How the SSA Determines if You are Disabled
The Social Security Administration (SSA) uses a five-step process to evaluate applications for Social Security Disability benefits (SSD) in order determine which applicants meet the administrations strict standards for disability benefits.
If you have been denied the disability benefits you need, contact one of our trusted Social Security Disability attorneys in Phoenix for a free consultation. We will help you appeal your claim and get the benefits you need.
Substantial Gainful Activity
The first question the SSA will look to answer from your application is are you able to perform substantial gainful activity? What this means is that you must not be able to perform substantial work. Your monthly income also should not exceed $1,090.
If you are working and bringing in more than the stated amount, your application will immediately be denied as a technical denial, meaning you do not meet the non-medical requirements for disability benefits.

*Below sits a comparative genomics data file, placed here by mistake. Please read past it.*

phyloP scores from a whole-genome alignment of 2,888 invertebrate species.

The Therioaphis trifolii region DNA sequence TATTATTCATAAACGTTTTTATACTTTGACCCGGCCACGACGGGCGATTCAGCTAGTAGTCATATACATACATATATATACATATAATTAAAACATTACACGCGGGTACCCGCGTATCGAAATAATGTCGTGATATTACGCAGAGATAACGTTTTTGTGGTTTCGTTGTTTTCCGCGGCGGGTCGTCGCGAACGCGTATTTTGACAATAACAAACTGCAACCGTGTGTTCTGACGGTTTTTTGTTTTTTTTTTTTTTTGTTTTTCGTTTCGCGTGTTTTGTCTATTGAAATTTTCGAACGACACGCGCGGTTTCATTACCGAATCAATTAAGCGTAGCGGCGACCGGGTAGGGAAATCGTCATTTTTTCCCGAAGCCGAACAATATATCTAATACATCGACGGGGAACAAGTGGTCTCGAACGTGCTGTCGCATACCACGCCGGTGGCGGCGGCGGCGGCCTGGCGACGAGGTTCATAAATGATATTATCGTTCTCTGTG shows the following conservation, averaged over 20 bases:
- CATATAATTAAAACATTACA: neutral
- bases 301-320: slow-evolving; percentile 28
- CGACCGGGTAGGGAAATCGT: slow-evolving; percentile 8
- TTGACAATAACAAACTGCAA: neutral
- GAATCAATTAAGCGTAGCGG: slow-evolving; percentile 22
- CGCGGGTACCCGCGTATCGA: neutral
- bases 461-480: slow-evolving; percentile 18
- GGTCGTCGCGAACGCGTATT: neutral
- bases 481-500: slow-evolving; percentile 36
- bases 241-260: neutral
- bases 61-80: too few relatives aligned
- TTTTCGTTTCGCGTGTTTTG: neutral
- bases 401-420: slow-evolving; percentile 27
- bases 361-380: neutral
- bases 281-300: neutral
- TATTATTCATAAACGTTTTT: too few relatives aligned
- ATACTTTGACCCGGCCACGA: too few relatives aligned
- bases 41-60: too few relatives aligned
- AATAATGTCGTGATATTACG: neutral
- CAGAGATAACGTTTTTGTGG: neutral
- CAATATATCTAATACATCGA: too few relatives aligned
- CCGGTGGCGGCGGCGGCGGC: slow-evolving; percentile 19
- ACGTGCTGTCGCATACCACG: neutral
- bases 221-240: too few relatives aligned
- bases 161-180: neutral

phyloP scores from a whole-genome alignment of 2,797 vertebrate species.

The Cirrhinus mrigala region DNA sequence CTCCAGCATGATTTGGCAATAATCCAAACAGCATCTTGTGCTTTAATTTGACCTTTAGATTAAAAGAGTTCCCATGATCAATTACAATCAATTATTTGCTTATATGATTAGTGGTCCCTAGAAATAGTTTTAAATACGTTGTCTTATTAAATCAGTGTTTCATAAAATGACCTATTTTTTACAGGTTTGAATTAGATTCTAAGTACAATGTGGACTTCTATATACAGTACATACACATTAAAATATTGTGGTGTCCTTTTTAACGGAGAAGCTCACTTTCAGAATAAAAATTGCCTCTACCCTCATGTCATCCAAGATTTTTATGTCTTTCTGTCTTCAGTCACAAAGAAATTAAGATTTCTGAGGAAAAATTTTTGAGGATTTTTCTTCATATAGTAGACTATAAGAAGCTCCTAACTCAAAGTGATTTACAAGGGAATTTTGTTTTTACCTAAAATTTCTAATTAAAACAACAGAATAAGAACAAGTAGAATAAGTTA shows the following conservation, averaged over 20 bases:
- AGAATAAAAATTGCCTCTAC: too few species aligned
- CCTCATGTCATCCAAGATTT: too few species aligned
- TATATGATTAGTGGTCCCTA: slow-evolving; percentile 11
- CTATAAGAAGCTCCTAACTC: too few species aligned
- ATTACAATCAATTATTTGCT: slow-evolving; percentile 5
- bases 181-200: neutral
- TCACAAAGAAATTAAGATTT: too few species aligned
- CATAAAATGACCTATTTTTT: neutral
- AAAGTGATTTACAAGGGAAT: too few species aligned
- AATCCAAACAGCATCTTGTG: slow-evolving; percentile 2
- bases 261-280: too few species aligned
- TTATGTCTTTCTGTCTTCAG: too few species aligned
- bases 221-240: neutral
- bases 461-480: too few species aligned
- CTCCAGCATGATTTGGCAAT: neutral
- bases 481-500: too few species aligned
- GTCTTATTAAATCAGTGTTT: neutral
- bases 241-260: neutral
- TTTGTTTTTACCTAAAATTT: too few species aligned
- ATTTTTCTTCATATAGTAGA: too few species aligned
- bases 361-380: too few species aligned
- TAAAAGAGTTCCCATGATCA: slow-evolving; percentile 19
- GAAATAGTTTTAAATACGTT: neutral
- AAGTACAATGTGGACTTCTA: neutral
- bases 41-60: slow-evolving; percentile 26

You must provide the SSA with medical documentation that provides evidence of your disability and demonstrates that your condition is so severe that it prevents you from performing basic work-related activities.
SSA Blue Book of Listings
The SSA will evaluate your condition based on a Blue Book of Listings, which lists a variety of disabling impairments. If your condition is not listed, the SSA will have to evaluate if your condition is equal to the severity of a medical condition that is on the list.
Some conditions are so severe that they automatically meet the disability requirements and will be approved for benefits. These conditions are considered Compassionate Allowances, and can include leukemia and certain types of cancer.
Residual Functional Capacity
If your condition does not meet the level of severity of one of the listed impairments, the SSA will evaluate if your disability interferes with your ability to do the type of work you did before you became disabled.
A residual functional capacity assessment will evaluate the level of work you are able to perform.
If you are not able to perform the work you did previously, the SSA must then determine if you are able to adjust to other work. Through the use of the medical-vocational grid, the SSA will consider your medical condition, your age, level of education, past work experience and transferable skills. If it is determined that you cannot adjust to work, your claim for disability benefits will be approved.
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